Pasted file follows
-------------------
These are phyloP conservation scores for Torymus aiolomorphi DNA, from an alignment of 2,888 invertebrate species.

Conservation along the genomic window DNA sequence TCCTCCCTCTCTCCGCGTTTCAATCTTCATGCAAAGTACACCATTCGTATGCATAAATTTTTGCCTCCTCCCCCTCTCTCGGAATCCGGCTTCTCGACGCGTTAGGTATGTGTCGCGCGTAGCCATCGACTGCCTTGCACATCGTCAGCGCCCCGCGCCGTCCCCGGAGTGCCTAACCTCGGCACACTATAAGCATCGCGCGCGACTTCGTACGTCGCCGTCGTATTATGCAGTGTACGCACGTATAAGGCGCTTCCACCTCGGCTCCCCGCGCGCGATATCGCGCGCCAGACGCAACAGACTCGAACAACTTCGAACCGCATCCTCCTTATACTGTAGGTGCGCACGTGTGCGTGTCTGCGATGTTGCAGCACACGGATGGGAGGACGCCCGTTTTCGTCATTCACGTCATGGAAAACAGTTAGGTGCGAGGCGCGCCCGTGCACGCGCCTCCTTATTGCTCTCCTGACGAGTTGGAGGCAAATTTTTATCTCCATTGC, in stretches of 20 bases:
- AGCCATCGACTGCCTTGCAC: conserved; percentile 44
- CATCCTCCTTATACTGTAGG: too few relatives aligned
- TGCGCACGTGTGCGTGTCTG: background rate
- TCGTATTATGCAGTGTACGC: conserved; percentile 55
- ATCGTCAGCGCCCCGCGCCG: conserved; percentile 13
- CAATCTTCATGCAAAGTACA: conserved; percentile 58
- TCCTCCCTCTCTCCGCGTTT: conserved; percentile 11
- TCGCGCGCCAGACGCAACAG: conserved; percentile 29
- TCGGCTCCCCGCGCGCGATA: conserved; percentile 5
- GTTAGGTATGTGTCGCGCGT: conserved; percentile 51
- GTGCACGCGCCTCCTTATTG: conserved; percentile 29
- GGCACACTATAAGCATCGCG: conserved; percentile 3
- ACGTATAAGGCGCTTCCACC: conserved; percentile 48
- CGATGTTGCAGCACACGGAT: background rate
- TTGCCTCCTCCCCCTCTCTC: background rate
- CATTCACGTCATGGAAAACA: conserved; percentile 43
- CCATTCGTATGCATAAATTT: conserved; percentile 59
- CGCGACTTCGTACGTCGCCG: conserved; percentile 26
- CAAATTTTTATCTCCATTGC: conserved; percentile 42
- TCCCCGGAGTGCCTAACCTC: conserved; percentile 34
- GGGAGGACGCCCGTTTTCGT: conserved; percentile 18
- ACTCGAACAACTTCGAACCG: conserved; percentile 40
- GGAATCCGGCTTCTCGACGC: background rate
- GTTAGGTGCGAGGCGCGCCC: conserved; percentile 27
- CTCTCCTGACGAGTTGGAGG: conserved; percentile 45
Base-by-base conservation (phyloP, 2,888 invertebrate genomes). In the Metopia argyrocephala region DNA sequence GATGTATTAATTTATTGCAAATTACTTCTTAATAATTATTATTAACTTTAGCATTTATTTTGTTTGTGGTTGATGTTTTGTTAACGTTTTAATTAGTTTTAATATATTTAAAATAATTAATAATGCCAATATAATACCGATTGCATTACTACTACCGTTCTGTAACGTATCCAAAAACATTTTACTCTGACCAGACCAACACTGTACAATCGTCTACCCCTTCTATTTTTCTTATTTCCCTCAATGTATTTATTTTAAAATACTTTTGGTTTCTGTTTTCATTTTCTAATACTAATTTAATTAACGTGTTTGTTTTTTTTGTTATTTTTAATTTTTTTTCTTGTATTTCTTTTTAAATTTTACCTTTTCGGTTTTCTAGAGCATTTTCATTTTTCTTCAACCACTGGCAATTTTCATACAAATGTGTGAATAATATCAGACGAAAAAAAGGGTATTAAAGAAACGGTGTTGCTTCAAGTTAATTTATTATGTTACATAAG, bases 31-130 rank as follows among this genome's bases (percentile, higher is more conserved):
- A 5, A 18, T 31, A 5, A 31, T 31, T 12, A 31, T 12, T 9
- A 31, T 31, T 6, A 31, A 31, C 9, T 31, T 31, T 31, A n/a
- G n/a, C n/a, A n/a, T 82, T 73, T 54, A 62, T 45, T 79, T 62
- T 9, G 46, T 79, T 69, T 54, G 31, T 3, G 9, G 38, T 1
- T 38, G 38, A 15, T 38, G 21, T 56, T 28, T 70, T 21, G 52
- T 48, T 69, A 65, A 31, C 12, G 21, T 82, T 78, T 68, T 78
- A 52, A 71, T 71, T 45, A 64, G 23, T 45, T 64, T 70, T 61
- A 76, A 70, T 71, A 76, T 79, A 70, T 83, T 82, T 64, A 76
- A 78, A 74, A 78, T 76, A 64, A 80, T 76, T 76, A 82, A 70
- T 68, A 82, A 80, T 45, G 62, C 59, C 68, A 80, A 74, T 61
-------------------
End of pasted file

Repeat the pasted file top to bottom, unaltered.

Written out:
These are phyloP conservation scores for Torymus aiolomorphi DNA, from an alignment of 2,888 invertebrate species.

Conservation along the genomic window DNA sequence TCCTCCCTCTCTCCGCGTTTCAATCTTCATGCAAAGTACACCATTCGTATGCATAAATTTTTGCCTCCTCCCCCTCTCTCGGAATCCGGCTTCTCGACGCGTTAGGTATGTGTCGCGCGTAGCCATCGACTGCCTTGCACATCGTCAGCGCCCCGCGCCGTCCCCGGAGTGCCTAACCTCGGCACACTATAAGCATCGCGCGCGACTTCGTACGTCGCCGTCGTATTATGCAGTGTACGCACGTATAAGGCGCTTCCACCTCGGCTCCCCGCGCGCGATATCGCGCGCCAGACGCAACAGACTCGAACAACTTCGAACCGCATCCTCCTTATACTGTAGGTGCGCACGTGTGCGTGTCTGCGATGTTGCAGCACACGGATGGGAGGACGCCCGTTTTCGTCATTCACGTCATGGAAAACAGTTAGGTGCGAGGCGCGCCCGTGCACGCGCCTCCTTATTGCTCTCCTGACGAGTTGGAGGCAAATTTTTATCTCCATTGC, in stretches of 20 bases:
- AGCCATCGACTGCCTTGCAC: conserved; percentile 44
- CATCCTCCTTATACTGTAGG: too few relatives aligned
- TGCGCACGTGTGCGTGTCTG: background rate
- TCGTATTATGCAGTGTACGC: conserved; percentile 55
- ATCGTCAGCGCCCCGCGCCG: conserved; percentile 13
- CAATCTTCATGCAAAGTACA: conserved; percentile 58
- TCCTCCCTCTCTCCGCGTTT: conserved; percentile 11
- TCGCGCGCCAGACGCAACAG: conserved; percentile 29
- TCGGCTCCCCGCGCGCGATA: conserved; percentile 5
- GTTAGGTATGTGTCGCGCGT: conserved; percentile 51
- GTGCACGCGCCTCCTTATTG: conserved; percentile 29
- GGCACACTATAAGCATCGCG: conserved; percentile 3
- ACGTATAAGGCGCTTCCACC: conserved; percentile 48
- CGATGTTGCAGCACACGGAT: background rate
- TTGCCTCCTCCCCCTCTCTC: background rate
- CATTCACGTCATGGAAAACA: conserved; percentile 43
- CCATTCGTATGCATAAATTT: conserved; percentile 59
- CGCGACTTCGTACGTCGCCG: conserved; percentile 26
- CAAATTTTTATCTCCATTGC: conserved; percentile 42
- TCCCCGGAGTGCCTAACCTC: conserved; percentile 34
- GGGAGGACGCCCGTTTTCGT: conserved; percentile 18
- ACTCGAACAACTTCGAACCG: conserved; percentile 40
- GGAATCCGGCTTCTCGACGC: background rate
- GTTAGGTGCGAGGCGCGCCC: conserved; percentile 27
- CTCTCCTGACGAGTTGGAGG: conserved; percentile 45
Base-by-base conservation (phyloP, 2,888 invertebrate genomes). In the Metopia argyrocephala region DNA sequence GATGTATTAATTTATTGCAAATTACTTCTTAATAATTATTATTAACTTTAGCATTTATTTTGTTTGTGGTTGATGTTTTGTTAACGTTTTAATTAGTTTTAATATATTTAAAATAATTAATAATGCCAATATAATACCGATTGCATTACTACTACCGTTCTGTAACGTATCCAAAAACATTTTACTCTGACCAGACCAACACTGTACAATCGTCTACCCCTTCTATTTTTCTTATTTCCCTCAATGTATTTATTTTAAAATACTTTTGGTTTCTGTTTTCATTTTCTAATACTAATTTAATTAACGTGTTTGTTTTTTTTGTTATTTTTAATTTTTTTTCTTGTATTTCTTTTTAAATTTTACCTTTTCGGTTTTCTAGAGCATTTTCATTTTTCTTCAACCACTGGCAATTTTCATACAAATGTGTGAATAATATCAGACGAAAAAAAGGGTATTAAAGAAACGGTGTTGCTTCAAGTTAATTTATTATGTTACATAAG, bases 31-130 rank as follows among this genome's bases (percentile, higher is more conserved):
- A 5, A 18, T 31, A 5, A 31, T 31, T 12, A 31, T 12, T 9
- A 31, T 31, T 6, A 31, A 31, C 9, T 31, T 31, T 31, A n/a
- G n/a, C n/a, A n/a, T 82, T 73, T 54, A 62, T 45, T 79, T 62
- T 9, G 46, T 79, T 69, T 54, G 31, T 3, G 9, G 38, T 1
- T 38, G 38, A 15, T 38, G 21, T 56, T 28, T 70, T 21, G 52
- T 48, T 69, A 65, A 31, C 12, G 21, T 82, T 78, T 68, T 78
- A 52, A 71, T 71, T 45, A 64, G 23, T 45, T 64, T 70, T 61
- A 76, A 70, T 71, A 76, T 79, A 70, T 83, T 82, T 64, A 76
- A 78, A 74, A 78, T 76, A 64, A 80, T 76, T 76, A 82, A 70
- T 68, A 82, A 80, T 45, G 62, C 59, C 68, A 80, A 74, T 61